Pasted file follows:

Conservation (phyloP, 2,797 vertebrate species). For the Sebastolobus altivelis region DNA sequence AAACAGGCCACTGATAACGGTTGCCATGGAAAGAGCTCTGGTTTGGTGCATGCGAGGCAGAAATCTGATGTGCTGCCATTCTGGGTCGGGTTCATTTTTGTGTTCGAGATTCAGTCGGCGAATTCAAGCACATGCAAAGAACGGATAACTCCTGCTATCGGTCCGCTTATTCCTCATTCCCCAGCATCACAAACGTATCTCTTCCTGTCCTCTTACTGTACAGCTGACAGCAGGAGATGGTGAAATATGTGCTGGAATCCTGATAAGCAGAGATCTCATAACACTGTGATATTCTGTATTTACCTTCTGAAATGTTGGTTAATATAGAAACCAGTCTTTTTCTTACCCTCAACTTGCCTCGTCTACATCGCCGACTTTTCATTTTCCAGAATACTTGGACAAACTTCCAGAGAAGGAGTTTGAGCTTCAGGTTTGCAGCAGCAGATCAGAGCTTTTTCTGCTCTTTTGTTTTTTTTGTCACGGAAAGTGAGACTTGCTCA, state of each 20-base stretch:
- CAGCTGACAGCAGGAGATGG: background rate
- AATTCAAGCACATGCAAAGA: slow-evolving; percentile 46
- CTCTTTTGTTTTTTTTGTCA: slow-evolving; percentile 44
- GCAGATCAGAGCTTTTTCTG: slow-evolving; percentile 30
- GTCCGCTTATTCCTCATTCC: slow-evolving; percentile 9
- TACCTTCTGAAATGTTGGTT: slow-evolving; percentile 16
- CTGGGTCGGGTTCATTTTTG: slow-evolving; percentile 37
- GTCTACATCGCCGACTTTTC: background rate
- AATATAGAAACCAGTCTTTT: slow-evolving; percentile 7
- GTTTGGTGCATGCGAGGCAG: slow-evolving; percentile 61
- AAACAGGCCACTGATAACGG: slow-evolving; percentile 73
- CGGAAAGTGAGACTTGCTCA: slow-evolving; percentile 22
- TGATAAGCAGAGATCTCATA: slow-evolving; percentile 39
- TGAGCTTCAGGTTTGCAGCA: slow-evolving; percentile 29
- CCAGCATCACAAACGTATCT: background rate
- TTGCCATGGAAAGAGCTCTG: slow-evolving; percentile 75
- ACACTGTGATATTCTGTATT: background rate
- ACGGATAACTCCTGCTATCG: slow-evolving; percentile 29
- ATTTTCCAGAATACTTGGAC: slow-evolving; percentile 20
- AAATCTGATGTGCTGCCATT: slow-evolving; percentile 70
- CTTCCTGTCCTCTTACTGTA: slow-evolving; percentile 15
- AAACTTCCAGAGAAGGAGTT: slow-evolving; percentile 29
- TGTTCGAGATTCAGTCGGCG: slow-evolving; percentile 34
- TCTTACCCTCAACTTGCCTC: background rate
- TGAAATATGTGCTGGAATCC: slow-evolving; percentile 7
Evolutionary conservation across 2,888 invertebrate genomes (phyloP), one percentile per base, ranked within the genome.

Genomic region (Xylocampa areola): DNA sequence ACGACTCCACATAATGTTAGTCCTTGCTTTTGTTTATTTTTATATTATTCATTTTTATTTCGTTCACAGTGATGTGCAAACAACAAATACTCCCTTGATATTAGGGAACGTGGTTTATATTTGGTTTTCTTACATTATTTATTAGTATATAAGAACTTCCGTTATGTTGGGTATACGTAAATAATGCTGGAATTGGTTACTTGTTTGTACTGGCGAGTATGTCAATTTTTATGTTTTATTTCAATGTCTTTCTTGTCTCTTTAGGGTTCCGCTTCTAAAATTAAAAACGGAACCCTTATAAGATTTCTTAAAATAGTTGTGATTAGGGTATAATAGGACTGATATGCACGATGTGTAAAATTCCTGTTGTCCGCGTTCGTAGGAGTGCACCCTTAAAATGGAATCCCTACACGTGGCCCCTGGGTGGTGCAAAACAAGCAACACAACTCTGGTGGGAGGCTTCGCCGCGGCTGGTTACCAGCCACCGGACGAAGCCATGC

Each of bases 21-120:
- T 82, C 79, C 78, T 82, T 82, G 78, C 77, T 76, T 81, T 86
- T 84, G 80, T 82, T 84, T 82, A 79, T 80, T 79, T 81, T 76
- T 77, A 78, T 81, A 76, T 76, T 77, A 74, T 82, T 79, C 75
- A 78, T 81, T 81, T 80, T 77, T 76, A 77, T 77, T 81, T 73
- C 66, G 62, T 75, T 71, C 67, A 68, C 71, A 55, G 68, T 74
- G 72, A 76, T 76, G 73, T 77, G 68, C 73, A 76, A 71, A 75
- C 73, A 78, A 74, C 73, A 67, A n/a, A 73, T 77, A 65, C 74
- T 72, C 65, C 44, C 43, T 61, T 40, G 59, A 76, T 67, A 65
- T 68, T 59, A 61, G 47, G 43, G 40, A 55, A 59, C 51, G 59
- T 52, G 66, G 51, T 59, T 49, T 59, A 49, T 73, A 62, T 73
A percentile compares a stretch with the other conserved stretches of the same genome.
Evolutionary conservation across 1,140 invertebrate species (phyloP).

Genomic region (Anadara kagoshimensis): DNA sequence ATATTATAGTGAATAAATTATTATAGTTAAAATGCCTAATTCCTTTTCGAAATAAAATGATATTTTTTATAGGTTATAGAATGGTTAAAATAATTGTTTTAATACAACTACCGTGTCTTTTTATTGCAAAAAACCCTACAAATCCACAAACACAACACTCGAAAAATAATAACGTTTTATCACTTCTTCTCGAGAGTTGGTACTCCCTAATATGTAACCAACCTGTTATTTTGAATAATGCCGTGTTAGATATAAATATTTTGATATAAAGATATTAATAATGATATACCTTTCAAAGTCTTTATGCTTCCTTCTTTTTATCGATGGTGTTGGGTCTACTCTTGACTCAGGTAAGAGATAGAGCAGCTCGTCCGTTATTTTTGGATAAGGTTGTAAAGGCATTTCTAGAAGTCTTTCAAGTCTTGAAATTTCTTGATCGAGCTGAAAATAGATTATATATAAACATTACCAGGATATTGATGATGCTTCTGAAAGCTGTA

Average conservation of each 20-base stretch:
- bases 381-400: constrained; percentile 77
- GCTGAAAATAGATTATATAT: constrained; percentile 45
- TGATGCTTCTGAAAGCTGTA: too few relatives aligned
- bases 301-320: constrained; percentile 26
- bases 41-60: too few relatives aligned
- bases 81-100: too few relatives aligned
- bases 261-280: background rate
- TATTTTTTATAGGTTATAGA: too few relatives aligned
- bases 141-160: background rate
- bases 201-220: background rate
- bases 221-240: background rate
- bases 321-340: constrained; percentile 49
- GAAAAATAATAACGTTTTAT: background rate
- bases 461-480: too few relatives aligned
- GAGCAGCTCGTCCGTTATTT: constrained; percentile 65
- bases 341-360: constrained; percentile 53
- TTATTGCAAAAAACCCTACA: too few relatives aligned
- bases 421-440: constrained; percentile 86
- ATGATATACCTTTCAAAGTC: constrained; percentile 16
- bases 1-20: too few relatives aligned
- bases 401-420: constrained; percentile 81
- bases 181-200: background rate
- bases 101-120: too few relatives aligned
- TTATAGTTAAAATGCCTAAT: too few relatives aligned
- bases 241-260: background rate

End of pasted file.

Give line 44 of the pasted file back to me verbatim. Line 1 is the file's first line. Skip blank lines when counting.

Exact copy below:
- bases 381-400: constrained; percentile 77